Guns aren’t going away.  But we can and should make them harder to get.  And while we’re at it?  We need to give parents more support.  The health of our entire society is at risk.  So I thought I’d comment on tragedy, guns and mental illness.

I have 2 boys.  They like to turn their fingers into guns, their toast into bayonets and the household firewood into rifles.  For a while I was worried that banning guns in the home made them more desirable, like our North American drinking restrictions.  But now I think it’s simply part of that Y chromosome.  So it’s up to me as a parent to teach responsibility and empathy.  It’s been a difficult road and I can’t say for sure that I’ve made good choices.  Recently, a student from the USA moved to the neighbourhood and even his mother is shocked at our disapproving attitude against guns.  I feel really awful for the little guy.  At age 6, he’s trying hard to fit in and other parents aren’t as welcoming as I would have hoped.  We can take issue with American gun culture – not with a 6 year old who is trying to assimilate the only way he knows how to impress.  Unfortunately, the boys in the class are transfixed by talk of uzis, BB Guns and rifles.  The fixation is unsettling.

Several years ago, I was the victim of a violent crime.  It didn’t involve guns, but from that point I made a decision – I couldn’t control the behaviour of others.  If people were going to do something it would be hard to stop them.  But I could be smart in safety, education, fitness and responsibility.  As a mother I can help mold my children and give them the emotional capacity to be good citizens.  Bad stuff is going to happen.  Guns or drugs or nasty thoughts will creep in.  But people can make good decisions when they have mental stability, community support and strong values.  It’s not just guns that are to blame.  They are a ‘thing’ and can make no decisions by themselves.  It’s like blaming the fast food chains for obesity.  People make choices and we rely on our government to implement perameters for these choices.  The accessibility and general American acceptance of gun possession is not positive, but of greater concern is the lack of support for mental health – not only for severe conditions but everyday financial and family stress that affects us all.

In Canada we have access to phenomenal mental health resources for those who choose treatment.  From help lines to psychiatric services, there is always someone to call.  I was hospitalized for depression in university and it was the care I received and tools for dealing with anguish that have made me into the person and parent I am today.  Certainly not perfect, but calm and generally happy.  When I was in the hospital, I remember that certain freedoms were limited.  Doors were not locked.  We couldn’t flit away for the weekend, and bedtime and counseling were enforced.  When mental illness is part of the equation, extra care and limits should be put in place for the safety of everyone.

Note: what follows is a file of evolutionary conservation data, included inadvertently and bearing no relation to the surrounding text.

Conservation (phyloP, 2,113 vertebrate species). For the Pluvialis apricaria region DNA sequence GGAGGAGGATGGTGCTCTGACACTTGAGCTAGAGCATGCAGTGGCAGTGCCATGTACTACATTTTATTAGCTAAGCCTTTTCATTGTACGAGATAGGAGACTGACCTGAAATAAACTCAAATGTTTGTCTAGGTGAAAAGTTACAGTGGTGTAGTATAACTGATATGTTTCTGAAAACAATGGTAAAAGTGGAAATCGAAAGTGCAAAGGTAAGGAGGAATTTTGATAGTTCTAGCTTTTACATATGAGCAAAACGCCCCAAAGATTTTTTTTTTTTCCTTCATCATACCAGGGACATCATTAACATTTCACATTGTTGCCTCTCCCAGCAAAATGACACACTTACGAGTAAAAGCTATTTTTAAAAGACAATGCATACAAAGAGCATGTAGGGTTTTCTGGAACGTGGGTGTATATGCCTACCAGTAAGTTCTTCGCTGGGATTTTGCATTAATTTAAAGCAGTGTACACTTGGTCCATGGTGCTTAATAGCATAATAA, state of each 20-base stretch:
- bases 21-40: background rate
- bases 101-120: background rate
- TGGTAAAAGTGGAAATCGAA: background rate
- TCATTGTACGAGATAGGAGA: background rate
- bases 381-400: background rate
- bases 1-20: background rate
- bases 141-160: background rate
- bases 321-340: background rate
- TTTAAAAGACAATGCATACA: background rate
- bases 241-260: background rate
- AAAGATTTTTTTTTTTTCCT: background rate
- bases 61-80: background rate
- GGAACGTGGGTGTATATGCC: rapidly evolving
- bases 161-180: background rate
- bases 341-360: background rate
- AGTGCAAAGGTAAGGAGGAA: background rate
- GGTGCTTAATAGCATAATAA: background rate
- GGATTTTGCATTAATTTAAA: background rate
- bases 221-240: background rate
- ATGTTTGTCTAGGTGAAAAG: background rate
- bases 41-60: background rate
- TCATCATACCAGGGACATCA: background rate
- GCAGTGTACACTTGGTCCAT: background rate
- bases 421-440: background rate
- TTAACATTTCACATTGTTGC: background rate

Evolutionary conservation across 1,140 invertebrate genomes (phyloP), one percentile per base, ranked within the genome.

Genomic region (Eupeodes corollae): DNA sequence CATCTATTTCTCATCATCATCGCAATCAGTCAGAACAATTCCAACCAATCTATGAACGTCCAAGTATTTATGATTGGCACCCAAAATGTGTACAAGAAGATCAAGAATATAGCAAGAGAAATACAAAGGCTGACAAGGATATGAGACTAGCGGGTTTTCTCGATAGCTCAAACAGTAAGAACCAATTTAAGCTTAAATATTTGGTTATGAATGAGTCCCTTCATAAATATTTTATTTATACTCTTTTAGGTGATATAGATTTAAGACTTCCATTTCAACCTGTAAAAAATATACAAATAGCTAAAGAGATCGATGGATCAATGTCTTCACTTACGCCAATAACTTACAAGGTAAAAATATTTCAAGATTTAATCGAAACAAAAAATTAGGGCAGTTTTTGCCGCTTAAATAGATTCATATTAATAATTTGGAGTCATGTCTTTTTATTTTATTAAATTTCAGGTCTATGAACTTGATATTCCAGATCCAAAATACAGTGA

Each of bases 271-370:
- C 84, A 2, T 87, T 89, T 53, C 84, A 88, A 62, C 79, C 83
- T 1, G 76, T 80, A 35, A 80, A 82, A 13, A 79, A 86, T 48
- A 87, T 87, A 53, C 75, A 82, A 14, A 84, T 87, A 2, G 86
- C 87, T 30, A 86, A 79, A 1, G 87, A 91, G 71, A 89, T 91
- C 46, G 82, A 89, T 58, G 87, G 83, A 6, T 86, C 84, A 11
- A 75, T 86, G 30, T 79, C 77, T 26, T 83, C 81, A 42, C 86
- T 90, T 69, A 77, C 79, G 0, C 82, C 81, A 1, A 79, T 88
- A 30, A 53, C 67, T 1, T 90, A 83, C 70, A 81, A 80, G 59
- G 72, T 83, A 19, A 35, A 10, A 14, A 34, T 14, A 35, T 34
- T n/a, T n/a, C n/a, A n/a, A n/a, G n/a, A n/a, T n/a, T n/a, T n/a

So what can we do as a society?  Smokers are no longer allowed to light up at the beach or in public places, as the health of others can be affected.  When the e-coli bacteria is discovered in one piece of meat, all meat from a certain facility from that date is recalled.  Somebody kills another while driving under the influence of alcohol and blood alcohol laws are tightened.  A tragedy befalls a school and innocent children and teachers are killed.  Shouldn’t it follow that guns should be harder to acquire?  Especially in a country without adequate mental health support?

I can’t speak to my boys 5 and 6 about the tragedy.  The older is in grade one like many of the victims.  I can simply carry on trying to teach ethics and kindness.  Turn off the TV and not give attention to the perpetrator.  Teach my boys about doing unto others as they would like to have people treat them.  Hug them tight.  When I take them to school tomorrow I must force myself to leave.  I suspect I won’t be the only parent lurking around the school all day with eyes wide open trying to act normal.

I have no problem with guns for sport.  Clay pigeons are challenging and demanding to hit.  We even have (responsible) shooting in the Olympics.  But there needs to be some control over who can use and purchase a gun, particularly when mental health comes into the picture.  The statistics are horrific.  Gun deaths over 1 year – Japan: 2 Finland: 1 Australia: 35 England/Wales: 39 Spain: 60 Germany:194 Canada: 200 USA: 9,484.  In 1996, there was a shooting at a primary school in Scotland.  The following year, Scotland banned the private ownership of cartridge ammunition handguns.  There have been no school shootings since.  There have been 31 school shootings in the US since Columbine.  It’s time to react.